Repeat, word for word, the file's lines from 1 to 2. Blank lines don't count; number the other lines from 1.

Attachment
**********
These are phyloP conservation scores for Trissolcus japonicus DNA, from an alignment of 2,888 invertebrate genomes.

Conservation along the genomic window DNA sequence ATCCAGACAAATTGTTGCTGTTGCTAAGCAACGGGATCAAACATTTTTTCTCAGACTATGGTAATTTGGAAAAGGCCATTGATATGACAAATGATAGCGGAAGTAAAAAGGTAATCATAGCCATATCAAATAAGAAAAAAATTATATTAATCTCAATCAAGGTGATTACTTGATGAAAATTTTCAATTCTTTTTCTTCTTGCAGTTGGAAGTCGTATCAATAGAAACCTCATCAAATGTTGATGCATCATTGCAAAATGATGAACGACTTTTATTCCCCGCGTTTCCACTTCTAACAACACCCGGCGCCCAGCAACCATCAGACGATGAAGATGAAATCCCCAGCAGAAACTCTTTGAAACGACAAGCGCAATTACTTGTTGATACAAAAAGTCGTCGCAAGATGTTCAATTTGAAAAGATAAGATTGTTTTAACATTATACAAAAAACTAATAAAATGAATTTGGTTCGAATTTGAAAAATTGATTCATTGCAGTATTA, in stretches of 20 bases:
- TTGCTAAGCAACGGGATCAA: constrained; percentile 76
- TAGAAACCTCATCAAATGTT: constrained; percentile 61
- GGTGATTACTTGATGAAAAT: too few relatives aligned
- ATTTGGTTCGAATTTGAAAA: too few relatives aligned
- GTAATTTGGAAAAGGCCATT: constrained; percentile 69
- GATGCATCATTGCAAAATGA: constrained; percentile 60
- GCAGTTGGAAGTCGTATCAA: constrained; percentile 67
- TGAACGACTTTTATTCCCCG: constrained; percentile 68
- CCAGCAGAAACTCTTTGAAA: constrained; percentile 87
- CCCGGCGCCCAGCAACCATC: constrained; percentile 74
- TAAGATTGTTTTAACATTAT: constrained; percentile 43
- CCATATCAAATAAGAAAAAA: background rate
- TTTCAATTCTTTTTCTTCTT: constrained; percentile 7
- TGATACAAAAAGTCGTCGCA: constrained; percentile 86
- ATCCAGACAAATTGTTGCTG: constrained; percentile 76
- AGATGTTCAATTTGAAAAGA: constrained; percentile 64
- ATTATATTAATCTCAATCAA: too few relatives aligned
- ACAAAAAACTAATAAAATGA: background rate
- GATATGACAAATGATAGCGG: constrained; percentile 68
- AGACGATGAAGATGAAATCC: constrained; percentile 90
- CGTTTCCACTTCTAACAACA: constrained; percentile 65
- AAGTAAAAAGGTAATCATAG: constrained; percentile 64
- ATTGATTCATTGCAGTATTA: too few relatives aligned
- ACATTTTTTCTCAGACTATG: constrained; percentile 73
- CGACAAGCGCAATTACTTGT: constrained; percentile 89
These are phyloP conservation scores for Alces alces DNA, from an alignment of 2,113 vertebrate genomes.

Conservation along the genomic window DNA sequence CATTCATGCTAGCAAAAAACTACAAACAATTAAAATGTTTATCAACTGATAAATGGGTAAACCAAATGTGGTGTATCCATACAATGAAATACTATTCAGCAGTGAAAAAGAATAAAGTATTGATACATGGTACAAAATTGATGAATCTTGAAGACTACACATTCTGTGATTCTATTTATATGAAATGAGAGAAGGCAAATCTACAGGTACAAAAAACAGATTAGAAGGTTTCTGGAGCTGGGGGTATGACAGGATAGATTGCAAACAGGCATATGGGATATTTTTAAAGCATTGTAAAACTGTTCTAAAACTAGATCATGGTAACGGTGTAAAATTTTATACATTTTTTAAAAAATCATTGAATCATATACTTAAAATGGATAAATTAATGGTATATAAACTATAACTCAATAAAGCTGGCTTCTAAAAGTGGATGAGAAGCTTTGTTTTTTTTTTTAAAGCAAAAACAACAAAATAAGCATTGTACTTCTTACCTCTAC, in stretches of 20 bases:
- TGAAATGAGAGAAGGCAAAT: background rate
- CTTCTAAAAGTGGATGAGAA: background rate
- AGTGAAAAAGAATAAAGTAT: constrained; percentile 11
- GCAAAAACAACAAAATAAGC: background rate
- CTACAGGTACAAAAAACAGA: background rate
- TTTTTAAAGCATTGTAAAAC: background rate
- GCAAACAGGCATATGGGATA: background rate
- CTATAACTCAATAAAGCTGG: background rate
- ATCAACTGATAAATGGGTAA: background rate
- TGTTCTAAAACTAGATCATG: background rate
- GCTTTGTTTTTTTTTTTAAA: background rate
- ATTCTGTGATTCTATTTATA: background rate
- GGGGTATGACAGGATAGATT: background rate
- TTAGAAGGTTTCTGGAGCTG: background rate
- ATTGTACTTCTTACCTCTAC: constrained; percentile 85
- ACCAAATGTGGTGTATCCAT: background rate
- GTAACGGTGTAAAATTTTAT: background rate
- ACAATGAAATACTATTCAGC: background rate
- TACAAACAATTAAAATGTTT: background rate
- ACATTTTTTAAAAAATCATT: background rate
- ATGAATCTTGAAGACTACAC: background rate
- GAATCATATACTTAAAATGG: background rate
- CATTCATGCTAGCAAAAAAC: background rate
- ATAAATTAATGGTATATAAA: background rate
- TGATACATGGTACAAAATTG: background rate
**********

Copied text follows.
These are phyloP conservation scores for Trissolcus japonicus DNA, from an alignment of 2,888 invertebrate genomes.

Conservation along the genomic window DNA sequence ATCCAGACAAATTGTTGCTGTTGCTAAGCAACGGGATCAAACATTTTTTCTCAGACTATGGTAATTTGGAAAAGGCCATTGATATGACAAATGATAGCGGAAGTAAAAAGGTAATCATAGCCATATCAAATAAGAAAAAAATTATATTAATCTCAATCAAGGTGATTACTTGATGAAAATTTTCAATTCTTTTTCTTCTTGCAGTTGGAAGTCGTATCAATAGAAACCTCATCAAATGTTGATGCATCATTGCAAAATGATGAACGACTTTTATTCCCCGCGTTTCCACTTCTAACAACACCCGGCGCCCAGCAACCATCAGACGATGAAGATGAAATCCCCAGCAGAAACTCTTTGAAACGACAAGCGCAATTACTTGTTGATACAAAAAGTCGTCGCAAGATGTTCAATTTGAAAAGATAAGATTGTTTTAACATTATACAAAAAACTAATAAAATGAATTTGGTTCGAATTTGAAAAATTGATTCATTGCAGTATTA, in stretches of 20 bases: